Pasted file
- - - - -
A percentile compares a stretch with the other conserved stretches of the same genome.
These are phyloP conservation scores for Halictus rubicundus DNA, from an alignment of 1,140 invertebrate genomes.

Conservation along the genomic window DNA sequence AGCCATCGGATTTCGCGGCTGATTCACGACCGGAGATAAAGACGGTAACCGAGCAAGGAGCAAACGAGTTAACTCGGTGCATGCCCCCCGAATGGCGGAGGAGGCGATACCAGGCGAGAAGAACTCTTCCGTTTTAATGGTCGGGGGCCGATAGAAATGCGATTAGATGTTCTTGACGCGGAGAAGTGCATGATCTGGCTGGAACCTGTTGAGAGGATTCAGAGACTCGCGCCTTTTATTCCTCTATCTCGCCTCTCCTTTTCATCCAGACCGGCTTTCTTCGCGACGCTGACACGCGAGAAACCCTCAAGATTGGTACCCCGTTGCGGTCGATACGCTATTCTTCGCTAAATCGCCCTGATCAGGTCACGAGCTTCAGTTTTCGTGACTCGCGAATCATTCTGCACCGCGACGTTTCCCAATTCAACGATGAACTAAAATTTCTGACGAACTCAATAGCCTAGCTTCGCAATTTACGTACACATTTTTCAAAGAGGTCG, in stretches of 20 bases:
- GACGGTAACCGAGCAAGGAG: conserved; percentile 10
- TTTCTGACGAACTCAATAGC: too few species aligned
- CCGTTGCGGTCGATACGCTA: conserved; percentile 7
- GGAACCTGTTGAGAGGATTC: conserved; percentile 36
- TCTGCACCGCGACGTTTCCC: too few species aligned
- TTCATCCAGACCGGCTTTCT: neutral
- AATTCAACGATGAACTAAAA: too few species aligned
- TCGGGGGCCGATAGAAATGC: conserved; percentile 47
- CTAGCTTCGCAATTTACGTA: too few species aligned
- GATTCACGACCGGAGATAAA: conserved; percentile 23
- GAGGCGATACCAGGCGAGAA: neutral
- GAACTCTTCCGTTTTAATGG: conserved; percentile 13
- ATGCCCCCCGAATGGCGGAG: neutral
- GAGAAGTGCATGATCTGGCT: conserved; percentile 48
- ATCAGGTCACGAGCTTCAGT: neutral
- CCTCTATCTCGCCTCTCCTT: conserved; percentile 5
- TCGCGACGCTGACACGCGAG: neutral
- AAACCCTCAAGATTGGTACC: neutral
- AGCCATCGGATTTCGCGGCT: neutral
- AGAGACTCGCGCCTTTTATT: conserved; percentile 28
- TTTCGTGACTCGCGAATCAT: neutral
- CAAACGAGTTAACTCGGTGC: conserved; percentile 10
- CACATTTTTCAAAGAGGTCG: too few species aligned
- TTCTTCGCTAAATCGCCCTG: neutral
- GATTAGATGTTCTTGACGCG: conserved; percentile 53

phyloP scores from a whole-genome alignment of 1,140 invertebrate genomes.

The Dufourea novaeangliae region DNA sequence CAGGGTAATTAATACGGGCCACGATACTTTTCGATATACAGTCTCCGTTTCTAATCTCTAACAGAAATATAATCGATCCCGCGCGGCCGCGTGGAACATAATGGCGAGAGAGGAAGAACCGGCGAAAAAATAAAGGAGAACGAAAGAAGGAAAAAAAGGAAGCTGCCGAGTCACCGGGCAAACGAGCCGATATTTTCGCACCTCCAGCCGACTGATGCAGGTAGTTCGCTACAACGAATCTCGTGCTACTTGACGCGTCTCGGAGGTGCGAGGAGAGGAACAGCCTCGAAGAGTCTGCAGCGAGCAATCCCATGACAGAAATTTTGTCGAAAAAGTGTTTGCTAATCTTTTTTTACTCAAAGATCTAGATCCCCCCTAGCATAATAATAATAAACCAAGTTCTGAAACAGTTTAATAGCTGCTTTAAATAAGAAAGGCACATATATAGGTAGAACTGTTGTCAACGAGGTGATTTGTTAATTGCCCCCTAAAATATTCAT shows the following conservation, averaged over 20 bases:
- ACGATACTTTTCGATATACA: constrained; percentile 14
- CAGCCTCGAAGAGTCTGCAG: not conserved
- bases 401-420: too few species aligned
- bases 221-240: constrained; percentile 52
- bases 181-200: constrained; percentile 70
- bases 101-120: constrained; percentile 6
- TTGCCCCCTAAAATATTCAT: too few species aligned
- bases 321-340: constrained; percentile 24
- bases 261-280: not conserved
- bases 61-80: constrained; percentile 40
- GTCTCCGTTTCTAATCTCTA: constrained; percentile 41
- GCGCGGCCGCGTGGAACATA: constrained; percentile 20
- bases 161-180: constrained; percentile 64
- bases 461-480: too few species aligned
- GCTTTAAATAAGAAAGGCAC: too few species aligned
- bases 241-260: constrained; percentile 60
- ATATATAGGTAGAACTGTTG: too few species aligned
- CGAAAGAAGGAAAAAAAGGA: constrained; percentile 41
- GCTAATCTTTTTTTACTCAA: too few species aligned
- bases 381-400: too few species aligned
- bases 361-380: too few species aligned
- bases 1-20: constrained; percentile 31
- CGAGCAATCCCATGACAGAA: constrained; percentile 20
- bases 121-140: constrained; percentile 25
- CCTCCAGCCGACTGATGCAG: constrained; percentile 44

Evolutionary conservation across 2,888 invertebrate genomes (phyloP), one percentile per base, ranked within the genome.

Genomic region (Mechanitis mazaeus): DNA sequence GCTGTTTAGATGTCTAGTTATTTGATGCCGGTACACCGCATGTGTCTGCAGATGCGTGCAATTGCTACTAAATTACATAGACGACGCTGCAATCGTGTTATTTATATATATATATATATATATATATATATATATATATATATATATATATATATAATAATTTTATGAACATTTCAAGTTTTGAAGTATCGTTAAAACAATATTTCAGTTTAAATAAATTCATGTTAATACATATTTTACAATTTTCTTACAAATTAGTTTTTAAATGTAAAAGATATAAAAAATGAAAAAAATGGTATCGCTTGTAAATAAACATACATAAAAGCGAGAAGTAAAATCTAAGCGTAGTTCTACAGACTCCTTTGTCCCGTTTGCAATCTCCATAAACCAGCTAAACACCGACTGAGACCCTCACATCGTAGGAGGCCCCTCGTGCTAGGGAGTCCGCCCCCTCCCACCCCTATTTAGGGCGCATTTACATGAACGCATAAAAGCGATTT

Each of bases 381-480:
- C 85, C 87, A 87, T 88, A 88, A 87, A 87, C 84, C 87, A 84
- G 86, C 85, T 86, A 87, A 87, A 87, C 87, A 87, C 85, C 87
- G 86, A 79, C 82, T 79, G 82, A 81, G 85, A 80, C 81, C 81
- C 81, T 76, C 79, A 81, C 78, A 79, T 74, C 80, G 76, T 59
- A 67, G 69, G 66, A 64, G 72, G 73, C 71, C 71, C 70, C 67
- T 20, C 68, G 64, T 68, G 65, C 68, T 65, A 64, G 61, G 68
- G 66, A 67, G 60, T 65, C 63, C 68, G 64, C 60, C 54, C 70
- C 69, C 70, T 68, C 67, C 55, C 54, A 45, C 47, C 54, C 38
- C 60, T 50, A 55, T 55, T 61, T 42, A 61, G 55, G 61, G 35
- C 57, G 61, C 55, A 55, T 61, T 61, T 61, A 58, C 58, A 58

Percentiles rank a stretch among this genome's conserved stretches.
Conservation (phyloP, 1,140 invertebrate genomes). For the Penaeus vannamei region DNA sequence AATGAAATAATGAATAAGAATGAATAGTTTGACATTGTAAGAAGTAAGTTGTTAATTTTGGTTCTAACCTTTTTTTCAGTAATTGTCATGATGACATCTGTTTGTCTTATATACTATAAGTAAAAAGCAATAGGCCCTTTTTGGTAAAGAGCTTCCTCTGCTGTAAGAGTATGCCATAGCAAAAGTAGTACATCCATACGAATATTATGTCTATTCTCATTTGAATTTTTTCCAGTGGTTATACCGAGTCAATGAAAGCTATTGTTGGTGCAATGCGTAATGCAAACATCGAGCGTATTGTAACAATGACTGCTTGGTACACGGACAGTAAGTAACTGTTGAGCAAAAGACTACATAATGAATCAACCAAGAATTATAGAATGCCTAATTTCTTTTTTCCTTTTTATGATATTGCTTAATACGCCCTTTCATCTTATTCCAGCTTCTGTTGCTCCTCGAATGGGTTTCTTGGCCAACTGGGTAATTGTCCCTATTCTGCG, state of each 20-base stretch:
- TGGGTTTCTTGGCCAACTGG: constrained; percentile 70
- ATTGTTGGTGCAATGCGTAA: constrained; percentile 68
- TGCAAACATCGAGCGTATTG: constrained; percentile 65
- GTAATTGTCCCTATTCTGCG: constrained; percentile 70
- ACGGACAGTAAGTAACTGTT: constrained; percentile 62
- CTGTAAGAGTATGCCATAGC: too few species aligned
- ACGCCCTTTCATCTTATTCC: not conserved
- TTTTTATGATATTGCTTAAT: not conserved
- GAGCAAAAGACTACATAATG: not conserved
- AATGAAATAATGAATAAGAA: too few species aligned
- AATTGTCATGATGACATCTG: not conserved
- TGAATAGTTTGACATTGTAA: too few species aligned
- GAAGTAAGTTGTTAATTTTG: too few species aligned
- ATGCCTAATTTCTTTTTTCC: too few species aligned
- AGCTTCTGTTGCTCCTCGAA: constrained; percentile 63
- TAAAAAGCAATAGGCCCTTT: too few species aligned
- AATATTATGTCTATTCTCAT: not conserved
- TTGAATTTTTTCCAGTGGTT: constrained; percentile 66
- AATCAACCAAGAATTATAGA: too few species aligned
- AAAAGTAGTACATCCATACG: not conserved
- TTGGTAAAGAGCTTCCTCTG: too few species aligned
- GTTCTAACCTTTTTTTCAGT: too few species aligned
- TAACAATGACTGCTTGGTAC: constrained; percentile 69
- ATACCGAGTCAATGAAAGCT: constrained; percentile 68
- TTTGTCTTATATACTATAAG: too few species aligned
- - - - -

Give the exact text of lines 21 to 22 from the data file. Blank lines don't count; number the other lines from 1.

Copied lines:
- AAACCCTCAAGATTGGTACC: neutral
- AGCCATCGGATTTCGCGGCT: neutral